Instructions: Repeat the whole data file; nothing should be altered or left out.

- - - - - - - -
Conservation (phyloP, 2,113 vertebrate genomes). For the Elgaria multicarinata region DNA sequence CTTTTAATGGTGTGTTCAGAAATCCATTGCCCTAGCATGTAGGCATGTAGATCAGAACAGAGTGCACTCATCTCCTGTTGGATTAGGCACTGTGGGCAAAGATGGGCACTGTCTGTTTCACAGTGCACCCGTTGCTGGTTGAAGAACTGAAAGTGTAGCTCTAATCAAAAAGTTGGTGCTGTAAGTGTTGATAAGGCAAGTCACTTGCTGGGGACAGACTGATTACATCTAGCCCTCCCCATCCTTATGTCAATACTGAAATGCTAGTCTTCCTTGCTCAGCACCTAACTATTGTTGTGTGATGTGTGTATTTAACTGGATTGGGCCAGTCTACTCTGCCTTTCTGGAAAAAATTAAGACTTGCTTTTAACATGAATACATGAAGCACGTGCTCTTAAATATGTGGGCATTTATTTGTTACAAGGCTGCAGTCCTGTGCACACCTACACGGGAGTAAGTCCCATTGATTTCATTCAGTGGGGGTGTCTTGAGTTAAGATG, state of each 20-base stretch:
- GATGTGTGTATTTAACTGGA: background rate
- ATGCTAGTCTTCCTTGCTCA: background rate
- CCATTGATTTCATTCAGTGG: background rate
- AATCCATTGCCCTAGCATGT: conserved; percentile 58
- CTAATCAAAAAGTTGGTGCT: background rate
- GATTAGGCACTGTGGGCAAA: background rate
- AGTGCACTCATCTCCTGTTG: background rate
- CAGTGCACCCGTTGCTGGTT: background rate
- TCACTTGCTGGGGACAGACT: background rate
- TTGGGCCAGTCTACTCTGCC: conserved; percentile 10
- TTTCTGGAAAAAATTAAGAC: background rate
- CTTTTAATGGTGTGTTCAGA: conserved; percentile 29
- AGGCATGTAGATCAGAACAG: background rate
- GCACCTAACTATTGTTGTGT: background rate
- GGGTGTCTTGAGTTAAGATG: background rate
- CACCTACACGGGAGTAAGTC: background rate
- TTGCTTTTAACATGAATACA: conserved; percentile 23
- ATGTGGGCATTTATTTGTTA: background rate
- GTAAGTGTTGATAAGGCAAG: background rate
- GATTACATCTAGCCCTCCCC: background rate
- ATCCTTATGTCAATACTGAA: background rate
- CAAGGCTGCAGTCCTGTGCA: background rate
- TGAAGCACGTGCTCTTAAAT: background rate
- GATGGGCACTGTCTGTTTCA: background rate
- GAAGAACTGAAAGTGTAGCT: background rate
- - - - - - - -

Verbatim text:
Conservation (phyloP, 2,113 vertebrate genomes). For the Elgaria multicarinata region DNA sequence CTTTTAATGGTGTGTTCAGAAATCCATTGCCCTAGCATGTAGGCATGTAGATCAGAACAGAGTGCACTCATCTCCTGTTGGATTAGGCACTGTGGGCAAAGATGGGCACTGTCTGTTTCACAGTGCACCCGTTGCTGGTTGAAGAACTGAAAGTGTAGCTCTAATCAAAAAGTTGGTGCTGTAAGTGTTGATAAGGCAAGTCACTTGCTGGGGACAGACTGATTACATCTAGCCCTCCCCATCCTTATGTCAATACTGAAATGCTAGTCTTCCTTGCTCAGCACCTAACTATTGTTGTGTGATGTGTGTATTTAACTGGATTGGGCCAGTCTACTCTGCCTTTCTGGAAAAAATTAAGACTTGCTTTTAACATGAATACATGAAGCACGTGCTCTTAAATATGTGGGCATTTATTTGTTACAAGGCTGCAGTCCTGTGCACACCTACACGGGAGTAAGTCCCATTGATTTCATTCAGTGGGGGTGTCTTGAGTTAAGATG, state of each 20-base stretch:
- GATGTGTGTATTTAACTGGA: background rate
- ATGCTAGTCTTCCTTGCTCA: background rate
- CCATTGATTTCATTCAGTGG: background rate
- AATCCATTGCCCTAGCATGT: conserved; percentile 58
- CTAATCAAAAAGTTGGTGCT: background rate
- GATTAGGCACTGTGGGCAAA: background rate
- AGTGCACTCATCTCCTGTTG: background rate
- CAGTGCACCCGTTGCTGGTT: background rate
- TCACTTGCTGGGGACAGACT: background rate
- TTGGGCCAGTCTACTCTGCC: conserved; percentile 10
- TTTCTGGAAAAAATTAAGAC: background rate
- CTTTTAATGGTGTGTTCAGA: conserved; percentile 29
- AGGCATGTAGATCAGAACAG: background rate
- GCACCTAACTATTGTTGTGT: background rate
- GGGTGTCTTGAGTTAAGATG: background rate
- CACCTACACGGGAGTAAGTC: background rate
- TTGCTTTTAACATGAATACA: conserved; percentile 23
- ATGTGGGCATTTATTTGTTA: background rate
- GTAAGTGTTGATAAGGCAAG: background rate
- GATTACATCTAGCCCTCCCC: background rate
- ATCCTTATGTCAATACTGAA: background rate
- CAAGGCTGCAGTCCTGTGCA: background rate
- TGAAGCACGTGCTCTTAAAT: background rate
- GATGGGCACTGTCTGTTTCA: background rate
- GAAGAACTGAAAGTGTAGCT: background rate